from Wiktionary, Creative Commons Attribution/Share-Alike License.
- noun A small
collar, especially as a kind of necklaceof lace, fur etc. for women.
- noun A type of
dahliahaving a small collar of short inner petals.
- noun The jagged circle in the mid-diameter of the
iris, separating the darker shade of the iris from the lighter shade of the iris.
- noun Rim of loosened keratin surrounding a skin lesion.
from Wiktionary, Creative Commons Attribution/Share-Alike License
The ends of her tulle collarette had been carefully disordered and a big bunch of red flowers was pinned in her bosom stems upwards.
By wearing the short cape with circular, fluffy collarette, sketched in
She tells herself that she is perfectly warm and comfortable, but you and I know better, my dear, for we have seen her unhappy efforts to crawl up into this same collarette, and we have beheld her shivering misery as a good stiff gust of January wind sends her flying around a corner.
Who has not beheld the stunningly gowned girl stalking majestically around the shopping district in a little tailor-made jacket topped off with a fur collarette?
She nodded seriously over her serviceable, unworldly brown collarette.
France is the land _par excellence_ for automobile touring, not only from its splendid roads, but from the wide diversity of its sights and scenes, and manners and customs, and, last but not least, its most excellent hotels strung along its highways and byways like pearls in a collarette.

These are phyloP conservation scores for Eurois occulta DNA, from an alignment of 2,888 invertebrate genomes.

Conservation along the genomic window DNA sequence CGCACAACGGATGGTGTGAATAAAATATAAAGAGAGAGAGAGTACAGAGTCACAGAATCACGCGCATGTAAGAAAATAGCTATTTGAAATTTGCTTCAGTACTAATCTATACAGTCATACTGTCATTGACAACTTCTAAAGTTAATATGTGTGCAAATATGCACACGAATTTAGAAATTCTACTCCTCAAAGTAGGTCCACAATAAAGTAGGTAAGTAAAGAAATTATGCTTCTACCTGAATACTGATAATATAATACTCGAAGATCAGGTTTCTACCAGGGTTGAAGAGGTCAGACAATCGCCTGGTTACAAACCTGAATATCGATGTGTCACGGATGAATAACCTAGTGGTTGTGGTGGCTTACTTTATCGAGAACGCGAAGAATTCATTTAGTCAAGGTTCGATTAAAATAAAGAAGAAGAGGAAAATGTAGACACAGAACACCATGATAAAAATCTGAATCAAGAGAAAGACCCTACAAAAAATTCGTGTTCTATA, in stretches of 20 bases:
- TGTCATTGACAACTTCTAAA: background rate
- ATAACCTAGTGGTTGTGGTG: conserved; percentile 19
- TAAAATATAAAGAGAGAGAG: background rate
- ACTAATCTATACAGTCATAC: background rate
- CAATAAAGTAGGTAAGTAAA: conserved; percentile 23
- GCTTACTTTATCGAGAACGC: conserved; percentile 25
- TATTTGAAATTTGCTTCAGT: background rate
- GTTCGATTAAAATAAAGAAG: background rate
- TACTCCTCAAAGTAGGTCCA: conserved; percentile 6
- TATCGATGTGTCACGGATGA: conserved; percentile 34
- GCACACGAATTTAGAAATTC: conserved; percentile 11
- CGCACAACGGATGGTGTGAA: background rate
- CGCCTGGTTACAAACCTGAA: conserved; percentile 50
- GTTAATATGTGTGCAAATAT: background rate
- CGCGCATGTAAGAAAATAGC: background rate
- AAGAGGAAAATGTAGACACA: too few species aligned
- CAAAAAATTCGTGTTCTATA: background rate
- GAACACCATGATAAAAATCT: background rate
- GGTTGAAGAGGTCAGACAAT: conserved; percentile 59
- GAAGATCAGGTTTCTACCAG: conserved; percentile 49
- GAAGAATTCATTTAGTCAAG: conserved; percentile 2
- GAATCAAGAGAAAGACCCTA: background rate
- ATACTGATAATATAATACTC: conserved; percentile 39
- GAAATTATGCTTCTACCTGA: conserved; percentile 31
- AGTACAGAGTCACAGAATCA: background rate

A boa made from black water mink is worth about 50 dollars, a collarette about $100,00 and a coat reaching down to the hips would cost about $250,00.
It was true she had a new set, warm and serviceable, but -- well, a short-haired, dark-brown collarette hasn't the allure of a fluffy, snow-white boa.
How many typical metropolitans one knows who are forever in a small flutter of excitement over whatever is just happening, like a cub reporter on the way to his first fire, or a neuræsthete -- if one may coin a word -- who perceives a spider on her collarette.
And if the editor chose to refer to the pineapple pattern, No. 60 cotton, collarette which Mrs. Jackson had crocheted between beers in the good old Dance Hall days as an "exquisite effect in point lace," certainly Mrs. Jackson was not the lady to contradict him.